Which Joe gave his name to ‘sloppy joes’? We look at five interesting sandwiches and their lexical origins.
1A secret word or phrase that must be used to gain admission to something.
word of identification, sign, signal, wordopen sesamewatchword, countersign, paroleView synonyms
- ‘She could have used a password like these kids - but now she'd be in jail.’
- ‘He found a secret door, gave a password and proceeded to the chambers of the Boss.’
- ‘It sounded like a password and every day at lunch he followed her obediently like a dog in the café.’
- ‘These partisan leagues were established as secret societies with passwords and rituals.’
- ‘To win a place in the final they needed to give the correct password.’
- ‘When the minicab driver alerted the base with a secret password the man fled empty-handed.’
- ‘The space is playful and curious, like finding a secret hideout that you need a password to enter.’
- ‘My credit is good, I know all my secret passwords, I just live in more than one place.’
- ‘Maybe there is a secret password for obtaining double beds and I don't know as it yet.’
- ‘Just goes to show, you should never use your husbands name as a password to administer a poll.’
- ‘They were a secret detective society you see, with secret meetings, and a secret badge, and passwords and codes and everything.’
- ‘Rising and rising, they re-enter the Fish Sauce shop where he must repeat the password.’
- ‘As if some secret password has removed the laws of gravity for a moment, this massive jet bounds skywards.’
- ‘Tell children not to open the door to anyone who does not have a pre-arranged password.’
- ‘The handful of people in Nairobi who have managed to buy the book used a secret Swahili password.’
- ‘She smiled politely and pointed to the telephones and asked me whether I had been set up with a password to use it.’
- 1.1 A string of characters that allows access to a computer, interface, or system.
- ‘I had a password and access to the system in order to check arrivals at the Reception desk.’
- ‘To leave a message on my computer, a password to access my computer is required.’
- ‘Hackers frequently crack open accounts by simply running through a list of likely passwords, so choosing the obvious is foolhardy.’
- ‘Comptia recommended that computer users have different passwords for different uses.’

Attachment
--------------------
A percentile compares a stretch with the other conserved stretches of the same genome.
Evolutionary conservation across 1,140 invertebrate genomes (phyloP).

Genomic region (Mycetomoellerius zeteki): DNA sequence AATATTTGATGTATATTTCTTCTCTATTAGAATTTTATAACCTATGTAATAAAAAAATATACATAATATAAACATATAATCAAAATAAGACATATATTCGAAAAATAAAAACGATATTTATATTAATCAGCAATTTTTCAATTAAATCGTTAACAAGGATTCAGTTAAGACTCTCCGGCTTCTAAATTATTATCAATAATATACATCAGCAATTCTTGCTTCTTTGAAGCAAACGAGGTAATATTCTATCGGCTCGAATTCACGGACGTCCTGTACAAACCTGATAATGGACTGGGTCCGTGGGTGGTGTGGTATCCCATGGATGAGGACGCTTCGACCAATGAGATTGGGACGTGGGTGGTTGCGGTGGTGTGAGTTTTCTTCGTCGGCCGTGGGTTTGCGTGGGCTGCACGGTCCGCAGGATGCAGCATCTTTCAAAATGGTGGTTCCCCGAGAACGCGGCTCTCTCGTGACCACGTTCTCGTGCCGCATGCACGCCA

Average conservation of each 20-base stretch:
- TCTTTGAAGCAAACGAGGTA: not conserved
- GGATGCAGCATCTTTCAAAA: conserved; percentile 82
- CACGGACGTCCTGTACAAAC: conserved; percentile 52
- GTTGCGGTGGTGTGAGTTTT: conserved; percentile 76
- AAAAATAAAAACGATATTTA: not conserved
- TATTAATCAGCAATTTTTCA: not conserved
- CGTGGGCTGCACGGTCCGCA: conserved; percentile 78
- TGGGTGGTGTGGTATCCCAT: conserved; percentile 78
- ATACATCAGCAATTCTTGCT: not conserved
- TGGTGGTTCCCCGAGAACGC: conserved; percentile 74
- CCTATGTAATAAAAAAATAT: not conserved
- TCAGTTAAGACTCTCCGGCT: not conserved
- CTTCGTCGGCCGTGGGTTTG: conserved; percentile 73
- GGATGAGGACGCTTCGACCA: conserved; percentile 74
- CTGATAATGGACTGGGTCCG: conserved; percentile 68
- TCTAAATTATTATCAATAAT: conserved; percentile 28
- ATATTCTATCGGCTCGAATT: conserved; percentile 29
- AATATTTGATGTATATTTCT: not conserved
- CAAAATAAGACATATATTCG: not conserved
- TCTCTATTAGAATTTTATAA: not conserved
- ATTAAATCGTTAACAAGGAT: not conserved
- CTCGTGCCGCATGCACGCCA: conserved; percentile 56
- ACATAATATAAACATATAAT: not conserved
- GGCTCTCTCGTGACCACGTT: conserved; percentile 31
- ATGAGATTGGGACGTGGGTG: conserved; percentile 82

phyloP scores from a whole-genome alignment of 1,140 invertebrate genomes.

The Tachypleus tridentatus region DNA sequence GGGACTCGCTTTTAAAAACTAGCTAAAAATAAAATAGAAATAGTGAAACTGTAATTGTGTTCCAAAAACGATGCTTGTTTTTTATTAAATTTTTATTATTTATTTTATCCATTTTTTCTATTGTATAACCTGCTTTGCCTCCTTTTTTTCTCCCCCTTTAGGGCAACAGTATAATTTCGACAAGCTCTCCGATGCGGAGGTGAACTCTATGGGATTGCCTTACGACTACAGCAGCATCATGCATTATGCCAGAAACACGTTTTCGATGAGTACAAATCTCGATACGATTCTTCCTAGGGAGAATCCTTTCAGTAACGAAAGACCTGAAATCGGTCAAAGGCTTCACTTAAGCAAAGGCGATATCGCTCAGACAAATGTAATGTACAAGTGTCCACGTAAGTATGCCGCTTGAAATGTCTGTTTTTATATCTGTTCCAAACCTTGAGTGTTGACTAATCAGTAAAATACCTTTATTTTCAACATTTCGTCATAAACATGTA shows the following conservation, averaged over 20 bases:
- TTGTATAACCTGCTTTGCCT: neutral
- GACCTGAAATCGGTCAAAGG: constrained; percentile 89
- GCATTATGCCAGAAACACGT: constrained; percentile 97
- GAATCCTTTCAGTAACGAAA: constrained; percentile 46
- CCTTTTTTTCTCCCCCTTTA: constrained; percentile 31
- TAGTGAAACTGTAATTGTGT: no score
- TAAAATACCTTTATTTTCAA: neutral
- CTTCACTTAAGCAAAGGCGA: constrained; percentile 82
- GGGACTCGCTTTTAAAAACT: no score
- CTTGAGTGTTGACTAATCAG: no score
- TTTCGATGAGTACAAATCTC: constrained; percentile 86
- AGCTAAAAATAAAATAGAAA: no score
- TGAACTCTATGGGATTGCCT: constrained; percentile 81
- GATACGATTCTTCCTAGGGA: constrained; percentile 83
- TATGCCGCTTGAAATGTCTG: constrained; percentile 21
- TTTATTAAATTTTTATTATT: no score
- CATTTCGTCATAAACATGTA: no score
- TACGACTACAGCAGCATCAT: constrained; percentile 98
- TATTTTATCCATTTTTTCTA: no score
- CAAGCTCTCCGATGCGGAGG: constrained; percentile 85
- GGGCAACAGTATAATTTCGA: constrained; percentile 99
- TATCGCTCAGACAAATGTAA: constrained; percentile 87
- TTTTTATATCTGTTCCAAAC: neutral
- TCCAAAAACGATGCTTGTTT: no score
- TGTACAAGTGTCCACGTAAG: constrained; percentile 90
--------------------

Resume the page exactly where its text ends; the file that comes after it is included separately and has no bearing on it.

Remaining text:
- ‘These can be used by fraudsters to work out security codes and passwords and log into customers' accounts.’
- ‘Keychain is the Mac OS ' secure password storage system, allowing passwords to be accessed through a single master code.’
- ‘Then one day the computer forgot the mailbox password and no one could connect to access their emails.’
- ‘You also call them and let them know the password so that he or she can open it on their computer.’
- ‘They can't say that the user must keep his password secure or his machine virus-free.’
- ‘Fraudsters also use key-logging software to capture passwords entered on a computer.’
- ‘Even my little laptop has the power and ability to sniff a wireless network, and figure out passwords etc.’
- ‘I tipped them off, changed their passwords again to lock him back out, and removed myself from all association.’
- ‘The malware records passwords and keystrokes once users of infected machines visit targeted websites.’
- ‘Results are available through a password protected computer system.’
- ‘Once the visitor has logged on, the site records passwords and other sensitive bank account details, which can later be used by fraudsters.’
- ‘The same password that provides Internet access, is also used to control access to subscriber email.’
- ‘When they launch a browser, a login window appears and the user name and password are used for access for the paid for period of time.’
- ‘I popped open the laptop and punched in the seven passwords that would gain me entrance to my more covert files.’
- ‘That cookie might store a user name and password to access a particular web site.’
- ‘With an FTP server, you can specify the user names and passwords of the people allowed into your system.’
We take a look at several popular, though confusing, punctuation marks.
From Afghanistan to Zimbabwe, discover surprising and intriguing language facts from around the globe.
The definitions of ‘buddy’ and ‘bro’ in the OED have recently been revised. We explore their history and increase in popularity.